There’s a critical debate in Washington happening right now that will shape the future of technological innovation for decades to come. In response to an internet that has grown increasingly calcified, with only a handful of large players dominating commercial activity, Congress has actually stepped up to the plate: The Senate and House are poised to pass bipartisan legislation that would create a more level playing field for startups and entrepreneurs to compete. The bill, S2992 or the American Innovation and Choice Online Act, was introduced by Senators Klobuchar and Grassley to end platform overreach by the world’s largest tech companies like Facebook and Google.
And we in the community of independent developers are closely watching its progress.
The bill would address an obvious problem: A few dominant tech companies have become gatekeepers of the internet, boosting their own products and undermining smaller competitors.
Consider the story of one of the most popular features on a smartphone, the maps app. Ten years ago, Google and Waze were two competing companies offering searchable maps and turn-by-turn navigation. Then Google bought Waze, and now it owns 81 percent of the maps market, in part by what’s known as “self-preferencing”—favoring Google Maps and its own local business ratings when users look for a location on Google Search. And then Google went even further: Since 2018, it has increased prices 1,400 percent for developers who use the Google Maps Platform.
That’s just one example where consumers lost out on a competitive marketplace fighting to serve them, while developers were effectively extorted, just so a massive company could get even bigger.
No industry, let alone tech, should be ruled by such powerful, anti-competitive companies.
It’s easy to see how ordinary internet users miss out on better products and services improvements in the short-term. But what we too often miss is how the status quo could hurt innovation in America over the long term. Google, Apple, Meta, and Amazon all have similar origin stories: Highly motivated, talented founders took risks and hustled to build their small companies in a new industry that simply did not have huge conglomerates constantly on the prowl, ready to buy or co-opt anything that smells like real innovation.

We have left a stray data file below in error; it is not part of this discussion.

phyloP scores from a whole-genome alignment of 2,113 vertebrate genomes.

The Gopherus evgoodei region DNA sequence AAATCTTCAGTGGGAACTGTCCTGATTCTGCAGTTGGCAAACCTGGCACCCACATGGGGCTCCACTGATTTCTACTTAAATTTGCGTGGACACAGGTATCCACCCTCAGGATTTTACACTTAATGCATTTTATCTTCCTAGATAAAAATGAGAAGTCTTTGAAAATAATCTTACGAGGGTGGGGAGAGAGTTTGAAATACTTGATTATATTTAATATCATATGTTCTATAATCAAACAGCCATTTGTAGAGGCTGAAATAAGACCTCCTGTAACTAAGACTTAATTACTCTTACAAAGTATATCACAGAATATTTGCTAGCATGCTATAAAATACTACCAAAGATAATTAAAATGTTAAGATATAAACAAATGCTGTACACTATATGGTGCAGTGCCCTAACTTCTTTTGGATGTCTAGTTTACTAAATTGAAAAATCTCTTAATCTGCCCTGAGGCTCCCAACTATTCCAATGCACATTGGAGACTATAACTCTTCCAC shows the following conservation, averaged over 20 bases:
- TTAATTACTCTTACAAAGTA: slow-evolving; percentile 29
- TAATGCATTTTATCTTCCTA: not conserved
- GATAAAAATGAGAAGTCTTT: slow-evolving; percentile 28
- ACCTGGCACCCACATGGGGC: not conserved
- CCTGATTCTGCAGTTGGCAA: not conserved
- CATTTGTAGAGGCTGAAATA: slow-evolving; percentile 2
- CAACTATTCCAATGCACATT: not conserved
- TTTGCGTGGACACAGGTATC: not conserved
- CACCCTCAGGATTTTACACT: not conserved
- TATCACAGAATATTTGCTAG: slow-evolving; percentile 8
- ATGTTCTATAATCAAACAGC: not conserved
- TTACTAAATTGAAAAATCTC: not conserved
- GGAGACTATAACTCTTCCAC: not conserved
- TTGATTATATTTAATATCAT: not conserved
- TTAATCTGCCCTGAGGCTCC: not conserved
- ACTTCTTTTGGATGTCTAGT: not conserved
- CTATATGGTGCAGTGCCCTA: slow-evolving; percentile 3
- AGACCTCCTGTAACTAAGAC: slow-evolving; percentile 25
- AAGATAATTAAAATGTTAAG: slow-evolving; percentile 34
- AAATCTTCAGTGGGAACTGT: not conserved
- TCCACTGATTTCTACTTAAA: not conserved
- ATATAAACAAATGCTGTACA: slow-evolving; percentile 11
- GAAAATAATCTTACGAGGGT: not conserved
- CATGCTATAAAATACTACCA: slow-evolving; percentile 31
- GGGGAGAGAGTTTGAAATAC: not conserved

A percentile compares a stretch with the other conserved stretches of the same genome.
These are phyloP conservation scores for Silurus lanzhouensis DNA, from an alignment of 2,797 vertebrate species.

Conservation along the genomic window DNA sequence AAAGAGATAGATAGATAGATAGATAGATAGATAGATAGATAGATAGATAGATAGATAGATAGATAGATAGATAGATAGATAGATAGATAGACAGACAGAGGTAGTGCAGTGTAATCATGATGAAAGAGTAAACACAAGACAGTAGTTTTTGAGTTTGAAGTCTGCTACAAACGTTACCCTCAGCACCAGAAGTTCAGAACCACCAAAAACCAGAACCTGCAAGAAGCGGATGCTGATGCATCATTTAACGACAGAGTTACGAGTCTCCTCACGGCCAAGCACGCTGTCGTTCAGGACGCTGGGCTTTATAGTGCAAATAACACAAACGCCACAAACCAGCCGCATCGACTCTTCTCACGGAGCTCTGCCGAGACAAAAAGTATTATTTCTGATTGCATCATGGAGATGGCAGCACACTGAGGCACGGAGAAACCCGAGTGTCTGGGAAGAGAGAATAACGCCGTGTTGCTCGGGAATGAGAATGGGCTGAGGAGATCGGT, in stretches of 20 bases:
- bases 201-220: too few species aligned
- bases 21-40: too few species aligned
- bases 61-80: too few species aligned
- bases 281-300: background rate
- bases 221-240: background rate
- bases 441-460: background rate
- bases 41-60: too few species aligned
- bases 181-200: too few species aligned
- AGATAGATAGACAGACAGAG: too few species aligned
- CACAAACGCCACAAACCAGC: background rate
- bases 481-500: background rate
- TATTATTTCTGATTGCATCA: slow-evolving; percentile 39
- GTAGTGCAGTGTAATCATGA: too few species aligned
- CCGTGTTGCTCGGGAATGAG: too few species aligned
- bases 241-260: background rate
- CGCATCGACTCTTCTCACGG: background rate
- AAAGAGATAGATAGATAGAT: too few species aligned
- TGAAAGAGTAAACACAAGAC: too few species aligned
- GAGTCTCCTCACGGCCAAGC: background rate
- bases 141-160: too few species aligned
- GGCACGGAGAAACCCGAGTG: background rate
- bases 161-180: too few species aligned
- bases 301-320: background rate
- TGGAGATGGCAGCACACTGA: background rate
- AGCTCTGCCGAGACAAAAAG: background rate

Unless we restore competition in the tech industry, we will lose out on the next generation of great tech entrepreneurs, because they simply won’t be able to compete with Big Tech.
I was drawn to software engineering in part because of the freedom and creativity inherent in the craft. Many engineers can make a great living working for the big tech companies. But America will lose out unless we create an environment where at least some of our brightest minds strike out on their own to disrupt an existing market or create a new one. They won’t have the incentive if we continue to let tech become a playground for billionaires. We need an even playing field where the best ideas and products win the day, for the sake of consumers, but also for the future of the tech industry as a whole.
The reforms in AICO are not pie-in-the-sky overhauls. They are modest. The bill would reinvigorate competition by prohibiting the largest tech platforms from artificially favoring their own services over their competitors’.
We’re talking about fixes on the margins to prohibit things like the largest platforms self-preferencing their own products on search results. We’re not talking about breaking these companies up. Innovators just want a shot to compete, but the marketplace has to actually be competitive.
It is incredibly disheartening to watch politicians in Washington lose touch with what their constituents want when we’re so united. The overwhelming majority of Americans, Democrats and Republicans, support legislation to stop companies from using their size to hurt small businesses.
Meanwhile, tech companies are doing everything in their power to block AICO, spending millions of dollars trying to scare people into thinking basic, pro-competition reforms will destroy Amazon Prime and iMessage. They’re even running a misleading shadow campaign to convince the world that everyday consumers are on their side.
Take it from me, an independent software engineer: Tech industry opposition to bipartisan tech reform isn’t rooted in honest concern for American competitiveness. It’s self-serving, baseless hyperbole rooted in fear of losing the ability to stifle competition and juice their record profits.
Adam Kovacevich is an independent developer based near Atlanta, Georgia.
The views expressed in this article are the writer’s own.